‘It's not just a hobby’ for Pat Ryan: the effects of weight cutting in wrestling
The dangerous practice can cause short- and long-term effects
Editor's note: This article discusses weight cutting and may be triggering to people who suffer from eating disorders. People suffering can contact the National Eating Disorders Association helpline at (800)931-2237. This article appeared in The Eagle's March 2021 virtual print edition.
It’s two hours before a dual meet. American University wrestlers are in the locker room with weigh-ins minutes away. The wrestlers’ nagging hunger and no-nonsense attitudes leave no room for chatter. There’s no loud hype music or team chants. It’s just a team of men silently waiting their turn to step on the scale. Weigh-ins commence as the wrestlers strip off their clothes and form a line. Weigh-ins are a simple process, yet what seems like a mundane formality of the sport is the culmination of hours of dedication and tough work.
“Nobody, no matter how you explain to someone, will ever understand how it feels to cut 20 pounds in a month for wrestling unless they’ve actually done it,” AU wrestler Pat Ryan said.
Ryan, a sophomore wrestling at 141 pounds, has one of the more difficult cuts on the team. He’s wrestling down a weight class since All-American senior Kizhan Clarke occupies the 149-pound spot. Ryan, whose natural weight is around 165 pounds, plans out his weight cut a week before weigh-ins.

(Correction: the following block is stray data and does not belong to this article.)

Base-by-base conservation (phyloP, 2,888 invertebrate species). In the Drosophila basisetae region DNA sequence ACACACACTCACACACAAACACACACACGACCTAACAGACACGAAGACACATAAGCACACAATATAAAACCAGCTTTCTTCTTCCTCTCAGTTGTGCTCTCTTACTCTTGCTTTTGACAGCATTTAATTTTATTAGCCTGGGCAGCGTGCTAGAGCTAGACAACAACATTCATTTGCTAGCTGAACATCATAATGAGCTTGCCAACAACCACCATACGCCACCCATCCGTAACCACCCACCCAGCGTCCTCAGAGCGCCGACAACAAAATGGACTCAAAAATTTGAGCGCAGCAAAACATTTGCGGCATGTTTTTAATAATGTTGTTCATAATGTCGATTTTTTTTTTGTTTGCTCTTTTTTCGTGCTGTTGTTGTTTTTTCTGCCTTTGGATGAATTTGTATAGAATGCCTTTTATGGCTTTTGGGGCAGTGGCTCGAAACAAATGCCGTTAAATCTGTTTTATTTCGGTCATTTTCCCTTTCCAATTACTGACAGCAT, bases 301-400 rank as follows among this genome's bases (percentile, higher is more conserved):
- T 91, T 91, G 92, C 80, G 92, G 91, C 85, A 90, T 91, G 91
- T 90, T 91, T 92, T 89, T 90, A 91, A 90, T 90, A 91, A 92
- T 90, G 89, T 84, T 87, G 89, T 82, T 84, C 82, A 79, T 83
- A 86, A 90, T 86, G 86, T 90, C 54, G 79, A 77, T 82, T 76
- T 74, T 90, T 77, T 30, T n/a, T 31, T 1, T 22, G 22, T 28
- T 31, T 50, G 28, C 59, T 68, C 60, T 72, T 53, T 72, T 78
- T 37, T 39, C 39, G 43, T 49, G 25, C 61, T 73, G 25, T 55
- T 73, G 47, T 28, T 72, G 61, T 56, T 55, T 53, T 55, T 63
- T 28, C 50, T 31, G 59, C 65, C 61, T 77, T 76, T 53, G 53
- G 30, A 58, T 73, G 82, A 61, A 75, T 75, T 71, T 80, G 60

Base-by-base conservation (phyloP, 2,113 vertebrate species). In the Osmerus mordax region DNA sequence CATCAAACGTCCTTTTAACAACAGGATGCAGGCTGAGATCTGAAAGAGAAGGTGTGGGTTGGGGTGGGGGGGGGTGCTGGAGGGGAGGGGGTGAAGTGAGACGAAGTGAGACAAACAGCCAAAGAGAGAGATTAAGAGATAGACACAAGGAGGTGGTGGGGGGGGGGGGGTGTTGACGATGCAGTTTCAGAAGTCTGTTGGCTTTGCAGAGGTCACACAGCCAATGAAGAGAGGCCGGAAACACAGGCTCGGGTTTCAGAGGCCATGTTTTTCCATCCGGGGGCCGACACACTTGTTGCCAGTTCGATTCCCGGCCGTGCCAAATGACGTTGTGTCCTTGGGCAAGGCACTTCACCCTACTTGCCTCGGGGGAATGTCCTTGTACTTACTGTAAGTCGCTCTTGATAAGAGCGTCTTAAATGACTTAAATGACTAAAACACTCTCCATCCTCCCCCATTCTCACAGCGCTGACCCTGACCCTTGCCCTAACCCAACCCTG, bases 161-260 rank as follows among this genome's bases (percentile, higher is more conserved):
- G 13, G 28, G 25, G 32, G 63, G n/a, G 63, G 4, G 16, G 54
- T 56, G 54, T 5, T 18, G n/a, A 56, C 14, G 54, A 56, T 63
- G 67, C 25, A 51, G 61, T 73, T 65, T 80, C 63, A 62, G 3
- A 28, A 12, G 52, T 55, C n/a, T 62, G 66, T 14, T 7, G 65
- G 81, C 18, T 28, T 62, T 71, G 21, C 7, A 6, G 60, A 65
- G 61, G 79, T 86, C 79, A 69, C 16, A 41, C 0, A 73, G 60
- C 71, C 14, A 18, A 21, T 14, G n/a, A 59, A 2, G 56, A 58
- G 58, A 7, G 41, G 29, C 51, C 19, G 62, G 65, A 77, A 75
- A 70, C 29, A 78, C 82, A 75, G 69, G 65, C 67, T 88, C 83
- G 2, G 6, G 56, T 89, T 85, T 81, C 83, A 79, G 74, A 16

“Say we have a Friday weigh-in. The goal is to come in on Monday at most 10 pounds over,” Ryan said. “Sometimes it’s a little more. Two days before you want to be eight over. For the day before, the goal is like five over. For those last five pounds, I’ll throw on some extra layers for practice. That should get me there.”
Sweating out five pounds is easy for wrestlers. The most Ryan has ever sweated out at practice is eight pounds, and he’s seen guys lose up to 10. But the athletes’ commitment to wrestling is more than practicing hard and shedding out water weight. Time management and scheduling are paramount for wrestlers. Wrestlers have to be smart about how wrestling coincides with their other responsibilities. Ryan, for instance, front loads courses in the fall since he knows he’ll have to make weight more often in the spring.
“It’s hard to get through practice wanting something to eat or drink and then come home and sit through a two-and-a-half-hour class," Ryan said. "You have to be smart about it. You have to strategize on how you’re gonna get things done. ... On any given day, I’ll wake up at 6 a.m., I'll get an hour-and-a-half lift in. Then I’ll have a two-hour mat workout. Then every weekend we’re on the road. That takes up a lot of time that’s not even devoted to weight cutting.”
Weight cutting has been a part of NCAA wrestling since its inception in 1928. In response to three weight-cutting-related deaths in 1997, the NCAA instituted the hydration test, a pre-season test administered to ensure wrestlers don’t dehydrate themselves throughout the season.